Continue reading "You Can't Go Home Again, Unless the Dealer Wants His Stake" »

Impaired Post-Apocalyptic Vision

Blindness (2008)

Ken Woroner/Miramax Films

In an unidentified, multi-ethnic city, people start going blind. The first man is waiting at a red light when he finds he can no longer see. Another man (Don McKellar, who wrote the screenplay) offers to drive him home and then steals his car. When the first man's wife appears, she takes him to a doctor (Mark Ruffalo) who goes blind the next morning when he wakes up next to his wife (Julianne Moore). The other people in his waiting room (including Alice Braga and Danny Glover) are separately brought to a quarantine unit and held under armed guard. Eventually, everyone is blind, in the whole city and maybe the country. Everyone except Ms. Moore.

The author of the book on which "Blindness" is based, José Saramago, recently won the Nobel Prize for literature. The director of this film, Fernando Meirelles, was Oscar-nominated for his first international success, "City of God." The five main actors in this film are among the most garlanded and respected working in the industry today. And yet "Blindness" never takes off. This is because of a failure of imagination at the very source.

Continue reading "Impaired Post-Apocalyptic Vision" »

An Alpine Triumph of the Will

North Face (2008)

Majestic Filmverleih

"North Face" can pass as a horror film. It takes place over a short mountain climbing expedition, which doesn't much sound like fun. There is something tall you can fall off of. There is no easy way to get up without nearly slipping and falling to your death. There are things like rocks and avalanches which can drop on you. Your ropes can cut your hands, your gloves can get lost so you get frostbite, you rest where you can without hot food or a place to lie down and you can't fall asleep so you don't freeze. Some vacation! So the drama of "North Face" is there just in the premise. But the 1936 setting means the climbers are working in the same type of clothes we all have laying around at home - one of them wears a flatcap, for pity's sake - and there is no high-tech solution to their basic problems.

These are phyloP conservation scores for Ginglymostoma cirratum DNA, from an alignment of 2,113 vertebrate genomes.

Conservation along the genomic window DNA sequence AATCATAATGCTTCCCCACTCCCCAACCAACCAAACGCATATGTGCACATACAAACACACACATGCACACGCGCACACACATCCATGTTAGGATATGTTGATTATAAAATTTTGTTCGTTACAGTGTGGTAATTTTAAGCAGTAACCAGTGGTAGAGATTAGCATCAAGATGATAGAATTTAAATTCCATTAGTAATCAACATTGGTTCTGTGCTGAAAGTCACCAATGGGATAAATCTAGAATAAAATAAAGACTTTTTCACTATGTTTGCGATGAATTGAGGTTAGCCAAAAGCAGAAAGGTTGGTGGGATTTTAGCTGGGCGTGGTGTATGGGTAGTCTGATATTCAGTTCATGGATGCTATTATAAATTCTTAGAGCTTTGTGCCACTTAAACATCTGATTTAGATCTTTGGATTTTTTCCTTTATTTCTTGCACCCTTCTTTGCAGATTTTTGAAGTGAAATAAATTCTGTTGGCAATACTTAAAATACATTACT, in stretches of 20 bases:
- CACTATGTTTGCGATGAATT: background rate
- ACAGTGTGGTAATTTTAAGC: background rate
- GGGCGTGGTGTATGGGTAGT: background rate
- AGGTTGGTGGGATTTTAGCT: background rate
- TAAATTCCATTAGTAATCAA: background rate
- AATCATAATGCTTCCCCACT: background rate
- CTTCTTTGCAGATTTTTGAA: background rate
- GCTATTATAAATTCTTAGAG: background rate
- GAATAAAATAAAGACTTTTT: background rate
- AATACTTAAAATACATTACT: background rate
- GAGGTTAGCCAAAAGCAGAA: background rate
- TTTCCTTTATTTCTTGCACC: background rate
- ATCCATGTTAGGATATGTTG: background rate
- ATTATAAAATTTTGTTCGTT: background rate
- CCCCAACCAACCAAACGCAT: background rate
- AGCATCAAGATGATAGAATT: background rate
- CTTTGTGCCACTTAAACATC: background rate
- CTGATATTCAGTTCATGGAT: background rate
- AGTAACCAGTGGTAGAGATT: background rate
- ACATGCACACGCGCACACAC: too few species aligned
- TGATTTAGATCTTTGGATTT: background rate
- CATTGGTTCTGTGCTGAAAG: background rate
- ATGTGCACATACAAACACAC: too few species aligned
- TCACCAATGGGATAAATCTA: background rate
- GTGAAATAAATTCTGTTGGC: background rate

Continue reading "An Alpine Triumph of the Will" »

Another Taste of Cherry

Goodbye Solo (2008)

Travis Van Sweden/65th Venice Film Festival

I have not seen either of director Ramin Bahrani's previous two films, "Man Push Cart" and "Chop Shop," but I have read an endless list of raves about them both. Mr. Bahrani can't seem to step wrong. In his first two films, he shot in New York on real locations using non-professional actors with whom he'd worked closely in rehearsal for months before shooting. So even though my local video store doesn't carry either one, I was really looking forward to "Goodbye Solo" and my personal discovery of this great new talent. I left the cinema not quite sure if I'd seen what everyone else has.

Continue reading "Another Taste of Cherry" »

Eyes Wide Shut

House of the Sleeping Beauties (2006)

First Run Features

Taken at face value, Vadim Glowna’s “House of the Sleeping Beauties” consists of little more than a lot of endless scenes of an old man delivering deeply personal monologues to nude, somnolent young women. Of course, this adaptation of the Yasunari Kawabata novella of the same title actually amounts to something more than an unsettling voyeuristic fantasy. It’s a meditative evocation of the particular, complicated emotions so fundamental to old age, and the ever advancing knowledge that your time on this earth is running out.

Continue reading "Eyes Wide Shut" »

© 2008-2023 Critic's Notebook and its respective authors. All rights reserved. | Privacy Policy | Terms of Use
Subscribe to Critic's Notebook | Follow Us on Twitter | Contact Us | Write for Us | Reprints and Permissions